Imagine religious discrimination so pervasive that a taxpayer-funded university won’t allow students to receive credit they need to graduate because they volunteered at a church.
That happened at the University of Wisconsin at Eau Claire. The school requires students to do 30 hours of so-called service learning. Two students volunteered to serve as teaching assistants at a Roman Catholic church.
The university denied these students the credits they earned based on a policy prohibiting credit for promoting religious doctrine, proselytizing, or worshiping. From the ADF site:
The University of Wisconsin-Eau Claire has agreed to drop its unconstitutional policies that deny credit to students who fulfill its mandatory community service requirement by volunteering in faith-based activities. As part of a settlement ending a lawsuit that Alliance Defending Freedom attorneys filed on behalf of two students, the university has agreed to lift its restriction that allowed only non-religious volunteer activity to qualify for “service-learning” credit.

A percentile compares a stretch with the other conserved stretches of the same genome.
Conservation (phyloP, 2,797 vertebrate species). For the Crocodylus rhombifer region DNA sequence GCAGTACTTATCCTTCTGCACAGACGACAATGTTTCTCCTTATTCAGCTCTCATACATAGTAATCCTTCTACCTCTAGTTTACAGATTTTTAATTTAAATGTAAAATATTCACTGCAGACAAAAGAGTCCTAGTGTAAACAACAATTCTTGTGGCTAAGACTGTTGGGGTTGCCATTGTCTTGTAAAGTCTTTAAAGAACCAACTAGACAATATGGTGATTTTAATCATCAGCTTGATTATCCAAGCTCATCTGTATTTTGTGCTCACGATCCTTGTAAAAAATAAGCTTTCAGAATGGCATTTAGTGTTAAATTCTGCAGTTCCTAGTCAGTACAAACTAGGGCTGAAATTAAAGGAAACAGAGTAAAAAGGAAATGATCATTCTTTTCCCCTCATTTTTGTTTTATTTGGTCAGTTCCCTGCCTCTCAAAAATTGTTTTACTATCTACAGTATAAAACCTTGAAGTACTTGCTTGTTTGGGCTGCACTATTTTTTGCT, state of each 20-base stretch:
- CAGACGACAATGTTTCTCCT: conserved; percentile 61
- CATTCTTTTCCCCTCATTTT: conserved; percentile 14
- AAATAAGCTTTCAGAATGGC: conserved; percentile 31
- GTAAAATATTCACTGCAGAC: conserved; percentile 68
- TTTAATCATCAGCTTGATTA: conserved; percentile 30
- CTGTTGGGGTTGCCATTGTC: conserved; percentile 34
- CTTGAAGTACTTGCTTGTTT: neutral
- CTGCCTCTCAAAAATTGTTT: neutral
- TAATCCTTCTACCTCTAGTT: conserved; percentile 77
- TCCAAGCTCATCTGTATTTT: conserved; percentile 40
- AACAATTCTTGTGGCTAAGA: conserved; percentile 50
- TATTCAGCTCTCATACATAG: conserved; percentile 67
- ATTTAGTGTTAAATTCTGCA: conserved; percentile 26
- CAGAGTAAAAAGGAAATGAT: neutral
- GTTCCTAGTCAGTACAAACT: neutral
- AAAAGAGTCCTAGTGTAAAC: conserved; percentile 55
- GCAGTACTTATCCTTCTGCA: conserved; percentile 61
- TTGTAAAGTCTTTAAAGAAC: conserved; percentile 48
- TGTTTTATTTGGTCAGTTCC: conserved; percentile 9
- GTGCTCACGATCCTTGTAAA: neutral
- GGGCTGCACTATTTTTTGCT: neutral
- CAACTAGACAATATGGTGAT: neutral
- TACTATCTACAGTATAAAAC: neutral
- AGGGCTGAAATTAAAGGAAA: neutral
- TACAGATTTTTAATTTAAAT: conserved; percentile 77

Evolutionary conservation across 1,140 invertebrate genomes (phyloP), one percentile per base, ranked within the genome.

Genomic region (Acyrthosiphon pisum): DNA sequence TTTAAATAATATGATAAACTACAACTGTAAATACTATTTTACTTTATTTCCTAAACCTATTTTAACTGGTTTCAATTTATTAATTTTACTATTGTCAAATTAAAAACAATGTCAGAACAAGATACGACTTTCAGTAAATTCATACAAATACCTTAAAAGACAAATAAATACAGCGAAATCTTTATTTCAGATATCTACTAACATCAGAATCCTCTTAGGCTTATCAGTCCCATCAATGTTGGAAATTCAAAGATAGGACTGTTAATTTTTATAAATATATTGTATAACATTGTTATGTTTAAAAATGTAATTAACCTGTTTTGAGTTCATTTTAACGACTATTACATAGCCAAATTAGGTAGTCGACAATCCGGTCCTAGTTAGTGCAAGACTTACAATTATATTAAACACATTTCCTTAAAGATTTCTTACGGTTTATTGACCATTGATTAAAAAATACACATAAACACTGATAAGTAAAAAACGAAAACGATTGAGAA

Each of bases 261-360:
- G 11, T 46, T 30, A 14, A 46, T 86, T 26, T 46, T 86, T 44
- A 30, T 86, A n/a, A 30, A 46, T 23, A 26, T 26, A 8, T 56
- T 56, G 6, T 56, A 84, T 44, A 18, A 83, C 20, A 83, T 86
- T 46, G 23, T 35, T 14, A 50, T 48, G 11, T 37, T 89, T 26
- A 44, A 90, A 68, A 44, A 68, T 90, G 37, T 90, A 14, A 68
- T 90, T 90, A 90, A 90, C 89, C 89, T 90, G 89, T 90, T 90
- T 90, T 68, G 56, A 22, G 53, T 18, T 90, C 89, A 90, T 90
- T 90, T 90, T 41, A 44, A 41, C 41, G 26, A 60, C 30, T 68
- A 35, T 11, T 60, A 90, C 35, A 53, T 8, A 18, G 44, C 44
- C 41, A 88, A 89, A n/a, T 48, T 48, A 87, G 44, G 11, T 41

“Faith-based service plays a vital and irreplaceable role in our communities,” said ADF Legal Counsel Travis Barham. “We commend the university for acknowledging that it cannot apply a double standard in evaluating which students should receive credit in this mandatory program. If it wants to require its students to perform community service, it must treat all forms of it as equally valuable. The Constitution prohibits public officials from targeting religious community service and treating it less favorably than other kinds. Community service—whether it’s religious or not—is still community service.”
As expected, students received credits for volunteering at a place that kills unborn babies, but until the lawsuit settlement, the University of Wisconsin denied credit to those who volunteered in churches.